Several weeks ago, a student raised his hand in class to ask me what I knew about energy and chi. I warned the class, saying that I had no formal background in chi cultivation, but explained I had been reading a book in which the author discussed chi throughout his 300+ pages in The Power of Internal Martial Arts and Chi: Combat and Energy Secrets of Ba Gua, Tai Chi and Hsing-I by Bruce K. Frantzis.
In it, Mr. Frantzis tells a story at one point about feeling confident in his sparring ability against one of his teachers, only for that teacher to lodge energy in between his shoulder blades. He says the chi required several months of extensive massaging to relieve.
Needless to say, after reading that, to concept of using chi has seemed almost mystical to me. Since it was hard for me to wrap my mind around that idea, I sought out other ways to learn about it, and happened to come across a copy of Simple Qigong Exercises for Health: Improve Your Health in 10 to 20 Minutes a Day. I’d hoped this would help explain chi to me a little better. (Note here: Chi, qi, and ki are all the same thing. Chi kung is also the same as qigong. For the purposes of this review, I will refer to it as qi since that is how it appears in the book.)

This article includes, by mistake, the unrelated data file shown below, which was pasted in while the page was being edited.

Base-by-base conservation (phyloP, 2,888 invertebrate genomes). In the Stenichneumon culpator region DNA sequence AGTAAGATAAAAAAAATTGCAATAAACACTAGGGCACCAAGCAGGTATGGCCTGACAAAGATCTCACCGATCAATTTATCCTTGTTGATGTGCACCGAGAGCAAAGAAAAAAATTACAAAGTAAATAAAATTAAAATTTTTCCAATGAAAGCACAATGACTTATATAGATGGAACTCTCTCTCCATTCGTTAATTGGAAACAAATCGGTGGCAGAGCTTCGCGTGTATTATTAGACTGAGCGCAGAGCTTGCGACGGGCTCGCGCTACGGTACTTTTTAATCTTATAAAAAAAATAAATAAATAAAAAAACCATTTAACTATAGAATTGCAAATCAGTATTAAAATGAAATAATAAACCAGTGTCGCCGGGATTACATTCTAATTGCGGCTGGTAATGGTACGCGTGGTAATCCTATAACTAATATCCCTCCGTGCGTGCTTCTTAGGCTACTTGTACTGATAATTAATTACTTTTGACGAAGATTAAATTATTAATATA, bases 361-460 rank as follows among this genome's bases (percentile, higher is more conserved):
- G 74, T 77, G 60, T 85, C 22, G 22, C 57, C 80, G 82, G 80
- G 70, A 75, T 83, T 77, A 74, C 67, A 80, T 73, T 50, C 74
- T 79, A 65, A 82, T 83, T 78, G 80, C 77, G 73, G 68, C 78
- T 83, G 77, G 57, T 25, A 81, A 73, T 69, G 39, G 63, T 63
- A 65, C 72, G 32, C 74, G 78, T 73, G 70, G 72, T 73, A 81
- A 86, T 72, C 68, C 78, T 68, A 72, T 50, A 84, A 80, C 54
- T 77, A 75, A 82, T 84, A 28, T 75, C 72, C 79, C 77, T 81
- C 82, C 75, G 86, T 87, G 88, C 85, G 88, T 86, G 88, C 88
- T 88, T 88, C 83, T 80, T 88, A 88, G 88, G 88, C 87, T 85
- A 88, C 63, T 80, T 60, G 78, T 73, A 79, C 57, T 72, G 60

For somebody who’s entirely new to qi, I would recommend this book.
“Qi is the energy or natural force that fills the universe,” Dr. Yang writes.
Three types of qi exists: heaven qi, earth qi and human qi. All of these energies must balance, according to the Chinese. Otherwise, we experience natural disasters – earthquakes, tornadoes, hurricanes – and disease, among other things.
The bulk of this book focuses on the Eight Pieces of Brocade – both sitting and standing versions – exercises developed in China nearly 1,000 years ago by Marshal Yue, Fei in order to improve his soldiers’ health. Yue, Fei is described by Dr. Yang as “a great scholar of the Chinese classics… a brave and shrewd general who skillfully defeated the enemies of his country.”
By using the pieces, Dr. Yang says you’ll activate “the qi and blood circulation in your body, helping to stimulate your immune system, strengthen your internal organs, and give you abundant energy.”
Not only does he explain the theories involved in qigong practice, but he even has pictures to illustrate how to do the actual sets of exercises, plus an extensive glossary and index to help you find what you need.
If you’re like me, though, you’ll probably want the DVD. I’ve found books to be great for learning philosophy and history, but not so great for actual technique.
- Sample PDF – Simple Qigong: Exercises for Health
- Video: Eight Simple Qigong Exercises for Health – The Eight Pieces of Brocade by Dr. Yang, Jwing-Ming
- The Standing Eight Brocades Qigong: Exercises 1, 2 & 3
- The Sitting Eight Brocades: Exercises 1, 2 & 3
(Full disclosure: I received a free copy of this book in order to review it.)